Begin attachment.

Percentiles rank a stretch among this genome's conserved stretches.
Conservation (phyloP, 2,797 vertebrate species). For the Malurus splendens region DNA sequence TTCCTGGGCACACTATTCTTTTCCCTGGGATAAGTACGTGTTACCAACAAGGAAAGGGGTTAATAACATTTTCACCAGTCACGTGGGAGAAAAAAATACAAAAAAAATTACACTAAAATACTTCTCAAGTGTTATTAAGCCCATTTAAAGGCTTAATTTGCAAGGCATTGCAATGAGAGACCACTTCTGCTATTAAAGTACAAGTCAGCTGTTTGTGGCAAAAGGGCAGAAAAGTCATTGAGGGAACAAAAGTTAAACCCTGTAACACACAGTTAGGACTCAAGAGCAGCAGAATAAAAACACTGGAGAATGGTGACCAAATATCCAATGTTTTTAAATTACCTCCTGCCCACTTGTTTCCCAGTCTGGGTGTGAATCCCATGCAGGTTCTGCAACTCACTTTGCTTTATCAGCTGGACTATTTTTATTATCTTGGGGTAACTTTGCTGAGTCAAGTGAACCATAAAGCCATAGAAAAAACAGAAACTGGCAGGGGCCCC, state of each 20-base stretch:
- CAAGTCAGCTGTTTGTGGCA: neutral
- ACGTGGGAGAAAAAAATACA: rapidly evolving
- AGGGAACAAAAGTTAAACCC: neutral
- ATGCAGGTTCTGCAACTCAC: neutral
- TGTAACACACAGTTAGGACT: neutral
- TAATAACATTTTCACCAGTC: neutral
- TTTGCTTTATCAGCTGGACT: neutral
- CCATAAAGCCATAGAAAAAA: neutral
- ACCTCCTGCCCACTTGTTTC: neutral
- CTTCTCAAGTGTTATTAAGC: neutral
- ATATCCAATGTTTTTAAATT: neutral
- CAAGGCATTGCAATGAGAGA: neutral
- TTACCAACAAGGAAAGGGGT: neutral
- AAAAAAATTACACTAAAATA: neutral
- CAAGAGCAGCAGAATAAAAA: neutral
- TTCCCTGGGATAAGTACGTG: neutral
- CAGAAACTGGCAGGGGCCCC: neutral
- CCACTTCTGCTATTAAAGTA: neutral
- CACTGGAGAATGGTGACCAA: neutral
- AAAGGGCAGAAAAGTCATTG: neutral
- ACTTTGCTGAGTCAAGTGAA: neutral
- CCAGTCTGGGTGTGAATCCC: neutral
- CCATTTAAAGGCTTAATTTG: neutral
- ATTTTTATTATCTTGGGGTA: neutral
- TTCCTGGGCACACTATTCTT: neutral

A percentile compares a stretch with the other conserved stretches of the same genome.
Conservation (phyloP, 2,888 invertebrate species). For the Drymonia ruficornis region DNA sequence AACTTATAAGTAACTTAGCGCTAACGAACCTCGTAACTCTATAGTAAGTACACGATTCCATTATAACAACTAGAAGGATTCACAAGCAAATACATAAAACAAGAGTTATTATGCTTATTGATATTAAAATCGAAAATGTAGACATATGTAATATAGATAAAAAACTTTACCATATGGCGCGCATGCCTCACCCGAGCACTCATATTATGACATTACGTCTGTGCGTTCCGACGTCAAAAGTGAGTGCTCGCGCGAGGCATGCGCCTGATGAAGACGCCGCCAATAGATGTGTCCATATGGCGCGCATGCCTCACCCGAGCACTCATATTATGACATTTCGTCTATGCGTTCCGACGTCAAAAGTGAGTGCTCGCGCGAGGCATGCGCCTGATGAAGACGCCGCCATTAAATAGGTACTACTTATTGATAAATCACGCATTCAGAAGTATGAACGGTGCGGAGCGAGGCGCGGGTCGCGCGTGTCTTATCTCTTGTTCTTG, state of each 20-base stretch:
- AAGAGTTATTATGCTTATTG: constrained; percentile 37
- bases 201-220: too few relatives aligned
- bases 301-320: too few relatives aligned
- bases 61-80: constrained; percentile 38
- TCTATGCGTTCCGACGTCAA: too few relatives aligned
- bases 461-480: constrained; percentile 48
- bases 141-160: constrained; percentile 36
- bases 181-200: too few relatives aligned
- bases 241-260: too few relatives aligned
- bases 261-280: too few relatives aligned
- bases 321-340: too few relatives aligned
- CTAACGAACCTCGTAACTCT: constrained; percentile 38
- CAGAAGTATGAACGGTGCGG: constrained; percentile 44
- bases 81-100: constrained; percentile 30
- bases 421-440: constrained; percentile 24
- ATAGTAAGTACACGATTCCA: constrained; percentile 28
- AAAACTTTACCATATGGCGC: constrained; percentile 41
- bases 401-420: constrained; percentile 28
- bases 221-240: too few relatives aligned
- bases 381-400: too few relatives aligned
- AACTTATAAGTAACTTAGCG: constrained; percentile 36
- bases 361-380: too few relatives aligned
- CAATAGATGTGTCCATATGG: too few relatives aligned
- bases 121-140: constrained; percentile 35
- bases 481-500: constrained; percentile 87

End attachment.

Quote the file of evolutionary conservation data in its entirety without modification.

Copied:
Percentiles rank a stretch among this genome's conserved stretches.
Conservation (phyloP, 2,797 vertebrate species). For the Malurus splendens region DNA sequence TTCCTGGGCACACTATTCTTTTCCCTGGGATAAGTACGTGTTACCAACAAGGAAAGGGGTTAATAACATTTTCACCAGTCACGTGGGAGAAAAAAATACAAAAAAAATTACACTAAAATACTTCTCAAGTGTTATTAAGCCCATTTAAAGGCTTAATTTGCAAGGCATTGCAATGAGAGACCACTTCTGCTATTAAAGTACAAGTCAGCTGTTTGTGGCAAAAGGGCAGAAAAGTCATTGAGGGAACAAAAGTTAAACCCTGTAACACACAGTTAGGACTCAAGAGCAGCAGAATAAAAACACTGGAGAATGGTGACCAAATATCCAATGTTTTTAAATTACCTCCTGCCCACTTGTTTCCCAGTCTGGGTGTGAATCCCATGCAGGTTCTGCAACTCACTTTGCTTTATCAGCTGGACTATTTTTATTATCTTGGGGTAACTTTGCTGAGTCAAGTGAACCATAAAGCCATAGAAAAAACAGAAACTGGCAGGGGCCCC, state of each 20-base stretch:
- CAAGTCAGCTGTTTGTGGCA: neutral
- ACGTGGGAGAAAAAAATACA: rapidly evolving
- AGGGAACAAAAGTTAAACCC: neutral
- ATGCAGGTTCTGCAACTCAC: neutral
- TGTAACACACAGTTAGGACT: neutral
- TAATAACATTTTCACCAGTC: neutral
- TTTGCTTTATCAGCTGGACT: neutral
- CCATAAAGCCATAGAAAAAA: neutral
- ACCTCCTGCCCACTTGTTTC: neutral
- CTTCTCAAGTGTTATTAAGC: neutral
- ATATCCAATGTTTTTAAATT: neutral
- CAAGGCATTGCAATGAGAGA: neutral
- TTACCAACAAGGAAAGGGGT: neutral
- AAAAAAATTACACTAAAATA: neutral
- CAAGAGCAGCAGAATAAAAA: neutral
- TTCCCTGGGATAAGTACGTG: neutral
- CAGAAACTGGCAGGGGCCCC: neutral
- CCACTTCTGCTATTAAAGTA: neutral
- CACTGGAGAATGGTGACCAA: neutral
- AAAGGGCAGAAAAGTCATTG: neutral
- ACTTTGCTGAGTCAAGTGAA: neutral
- CCAGTCTGGGTGTGAATCCC: neutral
- CCATTTAAAGGCTTAATTTG: neutral
- ATTTTTATTATCTTGGGGTA: neutral
- TTCCTGGGCACACTATTCTT: neutral

A percentile compares a stretch with the other conserved stretches of the same genome.
Conservation (phyloP, 2,888 invertebrate species). For the Drymonia ruficornis region DNA sequence AACTTATAAGTAACTTAGCGCTAACGAACCTCGTAACTCTATAGTAAGTACACGATTCCATTATAACAACTAGAAGGATTCACAAGCAAATACATAAAACAAGAGTTATTATGCTTATTGATATTAAAATCGAAAATGTAGACATATGTAATATAGATAAAAAACTTTACCATATGGCGCGCATGCCTCACCCGAGCACTCATATTATGACATTACGTCTGTGCGTTCCGACGTCAAAAGTGAGTGCTCGCGCGAGGCATGCGCCTGATGAAGACGCCGCCAATAGATGTGTCCATATGGCGCGCATGCCTCACCCGAGCACTCATATTATGACATTTCGTCTATGCGTTCCGACGTCAAAAGTGAGTGCTCGCGCGAGGCATGCGCCTGATGAAGACGCCGCCATTAAATAGGTACTACTTATTGATAAATCACGCATTCAGAAGTATGAACGGTGCGGAGCGAGGCGCGGGTCGCGCGTGTCTTATCTCTTGTTCTTG, state of each 20-base stretch:
- AAGAGTTATTATGCTTATTG: constrained; percentile 37
- bases 201-220: too few relatives aligned
- bases 301-320: too few relatives aligned
- bases 61-80: constrained; percentile 38
- TCTATGCGTTCCGACGTCAA: too few relatives aligned
- bases 461-480: constrained; percentile 48
- bases 141-160: constrained; percentile 36
- bases 181-200: too few relatives aligned
- bases 241-260: too few relatives aligned
- bases 261-280: too few relatives aligned
- bases 321-340: too few relatives aligned
- CTAACGAACCTCGTAACTCT: constrained; percentile 38
- CAGAAGTATGAACGGTGCGG: constrained; percentile 44
- bases 81-100: constrained; percentile 30
- bases 421-440: constrained; percentile 24
- ATAGTAAGTACACGATTCCA: constrained; percentile 28
- AAAACTTTACCATATGGCGC: constrained; percentile 41
- bases 401-420: constrained; percentile 28
- bases 221-240: too few relatives aligned
- bases 381-400: too few relatives aligned
- AACTTATAAGTAACTTAGCG: constrained; percentile 36
- bases 361-380: too few relatives aligned
- CAATAGATGTGTCCATATGG: too few relatives aligned
- bases 121-140: constrained; percentile 35
- bases 481-500: constrained; percentile 87